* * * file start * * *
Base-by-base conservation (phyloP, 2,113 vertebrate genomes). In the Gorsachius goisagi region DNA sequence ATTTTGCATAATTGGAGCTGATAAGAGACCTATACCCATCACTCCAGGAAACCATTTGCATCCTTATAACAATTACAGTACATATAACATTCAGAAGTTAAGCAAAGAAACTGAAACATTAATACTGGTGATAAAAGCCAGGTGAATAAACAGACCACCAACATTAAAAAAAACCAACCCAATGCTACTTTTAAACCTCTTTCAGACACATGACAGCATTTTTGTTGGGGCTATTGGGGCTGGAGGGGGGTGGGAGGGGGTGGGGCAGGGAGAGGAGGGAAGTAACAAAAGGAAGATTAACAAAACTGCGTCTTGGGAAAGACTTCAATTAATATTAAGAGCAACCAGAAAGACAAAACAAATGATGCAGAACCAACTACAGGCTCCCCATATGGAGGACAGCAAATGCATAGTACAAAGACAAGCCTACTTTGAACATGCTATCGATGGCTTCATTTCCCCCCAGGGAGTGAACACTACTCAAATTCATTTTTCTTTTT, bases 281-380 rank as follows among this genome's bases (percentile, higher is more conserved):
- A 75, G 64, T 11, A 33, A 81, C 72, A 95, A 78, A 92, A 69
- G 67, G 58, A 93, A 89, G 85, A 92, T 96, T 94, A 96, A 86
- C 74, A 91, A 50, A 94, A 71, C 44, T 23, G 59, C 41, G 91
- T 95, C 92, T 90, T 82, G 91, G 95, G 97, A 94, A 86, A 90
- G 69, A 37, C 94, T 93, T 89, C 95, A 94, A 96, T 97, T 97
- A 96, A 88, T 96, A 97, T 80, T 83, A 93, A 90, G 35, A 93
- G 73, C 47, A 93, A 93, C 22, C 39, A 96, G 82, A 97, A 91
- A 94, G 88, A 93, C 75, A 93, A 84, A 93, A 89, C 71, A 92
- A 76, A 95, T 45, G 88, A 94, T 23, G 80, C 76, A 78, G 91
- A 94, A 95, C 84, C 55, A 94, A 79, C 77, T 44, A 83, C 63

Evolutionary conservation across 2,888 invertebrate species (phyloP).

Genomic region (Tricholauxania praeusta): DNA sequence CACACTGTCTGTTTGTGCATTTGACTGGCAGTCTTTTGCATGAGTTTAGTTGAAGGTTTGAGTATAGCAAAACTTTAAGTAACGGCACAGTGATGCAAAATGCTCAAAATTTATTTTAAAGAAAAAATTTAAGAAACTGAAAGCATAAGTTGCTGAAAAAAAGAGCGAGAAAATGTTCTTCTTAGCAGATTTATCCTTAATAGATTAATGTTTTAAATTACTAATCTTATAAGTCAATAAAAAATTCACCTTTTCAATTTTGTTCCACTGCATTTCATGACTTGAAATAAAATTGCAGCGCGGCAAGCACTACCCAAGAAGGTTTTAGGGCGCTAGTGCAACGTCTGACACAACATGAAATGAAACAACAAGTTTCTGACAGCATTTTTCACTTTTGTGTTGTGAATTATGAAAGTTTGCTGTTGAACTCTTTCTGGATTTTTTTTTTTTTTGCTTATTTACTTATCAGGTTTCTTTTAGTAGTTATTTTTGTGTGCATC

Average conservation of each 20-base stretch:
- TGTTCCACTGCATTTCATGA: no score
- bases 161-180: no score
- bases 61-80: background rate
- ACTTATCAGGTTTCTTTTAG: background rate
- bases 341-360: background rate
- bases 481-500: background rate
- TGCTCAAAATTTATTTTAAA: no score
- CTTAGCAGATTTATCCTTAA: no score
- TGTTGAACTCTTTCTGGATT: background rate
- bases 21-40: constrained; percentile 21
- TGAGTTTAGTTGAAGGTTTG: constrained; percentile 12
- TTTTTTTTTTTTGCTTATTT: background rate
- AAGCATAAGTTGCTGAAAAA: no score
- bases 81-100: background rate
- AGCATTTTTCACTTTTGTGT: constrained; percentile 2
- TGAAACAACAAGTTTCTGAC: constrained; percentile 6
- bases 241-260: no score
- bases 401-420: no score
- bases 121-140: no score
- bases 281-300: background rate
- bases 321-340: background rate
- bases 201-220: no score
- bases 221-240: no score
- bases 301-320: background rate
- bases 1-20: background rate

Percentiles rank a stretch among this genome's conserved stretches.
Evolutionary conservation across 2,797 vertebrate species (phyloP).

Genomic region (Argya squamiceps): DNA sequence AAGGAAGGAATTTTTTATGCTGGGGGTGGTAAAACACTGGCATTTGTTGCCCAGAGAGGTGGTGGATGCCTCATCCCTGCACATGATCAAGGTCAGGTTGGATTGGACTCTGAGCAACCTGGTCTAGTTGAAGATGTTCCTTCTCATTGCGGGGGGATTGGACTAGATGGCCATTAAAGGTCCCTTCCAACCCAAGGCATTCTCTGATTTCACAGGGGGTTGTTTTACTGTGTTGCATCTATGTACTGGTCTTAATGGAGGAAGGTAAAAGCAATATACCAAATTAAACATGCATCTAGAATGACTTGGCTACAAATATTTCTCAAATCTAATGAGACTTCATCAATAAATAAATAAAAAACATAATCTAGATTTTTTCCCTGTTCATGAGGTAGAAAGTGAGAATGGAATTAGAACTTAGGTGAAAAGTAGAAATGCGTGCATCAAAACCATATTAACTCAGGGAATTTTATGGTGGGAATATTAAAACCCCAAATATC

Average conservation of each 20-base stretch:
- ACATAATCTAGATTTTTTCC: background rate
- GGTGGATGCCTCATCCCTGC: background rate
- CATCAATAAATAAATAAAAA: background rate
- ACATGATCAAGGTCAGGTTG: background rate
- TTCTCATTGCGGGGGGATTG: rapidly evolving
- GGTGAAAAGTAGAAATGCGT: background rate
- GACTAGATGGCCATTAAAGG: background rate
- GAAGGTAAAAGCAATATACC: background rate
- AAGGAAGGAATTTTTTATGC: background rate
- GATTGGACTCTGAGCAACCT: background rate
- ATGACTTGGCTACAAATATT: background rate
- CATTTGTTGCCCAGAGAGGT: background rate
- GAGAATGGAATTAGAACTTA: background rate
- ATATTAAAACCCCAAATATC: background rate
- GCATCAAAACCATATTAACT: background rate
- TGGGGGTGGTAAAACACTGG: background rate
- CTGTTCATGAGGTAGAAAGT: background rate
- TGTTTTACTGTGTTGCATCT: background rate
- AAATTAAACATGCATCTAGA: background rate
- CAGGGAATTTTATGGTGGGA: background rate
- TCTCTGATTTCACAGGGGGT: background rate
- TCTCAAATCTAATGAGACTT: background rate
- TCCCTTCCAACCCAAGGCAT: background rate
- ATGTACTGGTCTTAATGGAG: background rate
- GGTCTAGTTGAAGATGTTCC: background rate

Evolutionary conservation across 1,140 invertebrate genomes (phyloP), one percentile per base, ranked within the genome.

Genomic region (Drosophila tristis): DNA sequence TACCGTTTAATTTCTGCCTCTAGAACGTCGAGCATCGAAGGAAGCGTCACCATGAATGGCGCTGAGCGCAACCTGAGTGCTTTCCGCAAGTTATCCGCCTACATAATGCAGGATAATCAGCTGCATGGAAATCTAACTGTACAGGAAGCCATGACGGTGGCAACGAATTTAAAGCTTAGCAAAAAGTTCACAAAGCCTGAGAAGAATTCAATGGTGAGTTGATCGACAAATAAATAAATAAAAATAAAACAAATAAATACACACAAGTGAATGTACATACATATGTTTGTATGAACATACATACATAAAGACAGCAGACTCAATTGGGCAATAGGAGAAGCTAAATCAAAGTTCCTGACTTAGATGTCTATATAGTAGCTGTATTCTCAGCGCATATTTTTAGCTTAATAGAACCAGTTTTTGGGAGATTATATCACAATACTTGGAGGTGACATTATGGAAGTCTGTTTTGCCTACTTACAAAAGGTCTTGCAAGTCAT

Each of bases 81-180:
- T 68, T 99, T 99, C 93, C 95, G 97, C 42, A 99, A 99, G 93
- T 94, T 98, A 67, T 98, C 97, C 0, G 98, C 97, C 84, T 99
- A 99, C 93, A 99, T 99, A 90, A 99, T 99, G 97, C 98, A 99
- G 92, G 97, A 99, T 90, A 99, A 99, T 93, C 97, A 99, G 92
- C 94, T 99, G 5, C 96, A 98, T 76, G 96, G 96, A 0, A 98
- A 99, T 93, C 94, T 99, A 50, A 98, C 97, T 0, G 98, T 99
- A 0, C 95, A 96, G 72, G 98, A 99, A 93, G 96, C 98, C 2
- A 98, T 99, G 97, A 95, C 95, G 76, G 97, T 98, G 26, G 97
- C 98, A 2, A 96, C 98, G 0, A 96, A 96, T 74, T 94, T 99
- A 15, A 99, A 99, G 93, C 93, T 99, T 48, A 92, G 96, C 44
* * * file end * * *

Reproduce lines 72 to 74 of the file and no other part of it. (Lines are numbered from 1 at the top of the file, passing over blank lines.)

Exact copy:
- T 68, T 99, T 99, C 93, C 95, G 97, C 42, A 99, A 99, G 93
- T 94, T 98, A 67, T 98, C 97, C 0, G 98, C 97, C 84, T 99
- A 99, C 93, A 99, T 99, A 90, A 99, T 99, G 97, C 98, A 99